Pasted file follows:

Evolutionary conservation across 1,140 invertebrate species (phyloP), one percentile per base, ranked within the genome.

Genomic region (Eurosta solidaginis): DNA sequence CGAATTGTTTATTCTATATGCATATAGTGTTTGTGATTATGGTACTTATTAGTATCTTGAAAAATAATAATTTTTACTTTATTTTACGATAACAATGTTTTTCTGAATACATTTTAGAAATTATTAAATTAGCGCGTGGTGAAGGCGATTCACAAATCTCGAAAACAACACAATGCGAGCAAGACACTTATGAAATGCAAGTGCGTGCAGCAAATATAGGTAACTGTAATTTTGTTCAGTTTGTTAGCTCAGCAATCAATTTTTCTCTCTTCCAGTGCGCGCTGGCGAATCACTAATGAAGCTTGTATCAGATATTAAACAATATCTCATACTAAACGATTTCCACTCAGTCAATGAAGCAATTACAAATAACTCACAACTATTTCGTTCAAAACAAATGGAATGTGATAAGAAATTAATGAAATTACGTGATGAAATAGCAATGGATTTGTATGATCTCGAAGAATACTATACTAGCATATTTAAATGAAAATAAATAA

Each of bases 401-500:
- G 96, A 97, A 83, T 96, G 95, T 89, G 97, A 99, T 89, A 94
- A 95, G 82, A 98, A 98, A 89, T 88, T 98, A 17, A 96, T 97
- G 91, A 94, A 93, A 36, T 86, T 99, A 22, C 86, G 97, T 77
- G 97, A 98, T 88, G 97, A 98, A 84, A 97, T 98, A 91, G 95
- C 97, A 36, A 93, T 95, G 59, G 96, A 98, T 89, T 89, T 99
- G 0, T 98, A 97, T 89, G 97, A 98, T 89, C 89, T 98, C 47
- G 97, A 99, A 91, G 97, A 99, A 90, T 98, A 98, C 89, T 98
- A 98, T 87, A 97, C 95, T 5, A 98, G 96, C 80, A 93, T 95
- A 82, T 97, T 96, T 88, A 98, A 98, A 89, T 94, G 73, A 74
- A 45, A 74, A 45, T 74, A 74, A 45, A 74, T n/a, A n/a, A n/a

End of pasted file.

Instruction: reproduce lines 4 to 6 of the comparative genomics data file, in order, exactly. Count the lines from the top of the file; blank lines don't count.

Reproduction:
- G 96, A 97, A 83, T 96, G 95, T 89, G 97, A 99, T 89, A 94
- A 95, G 82, A 98, A 98, A 89, T 88, T 98, A 17, A 96, T 97
- G 91, A 94, A 93, A 36, T 86, T 99, A 22, C 86, G 97, T 77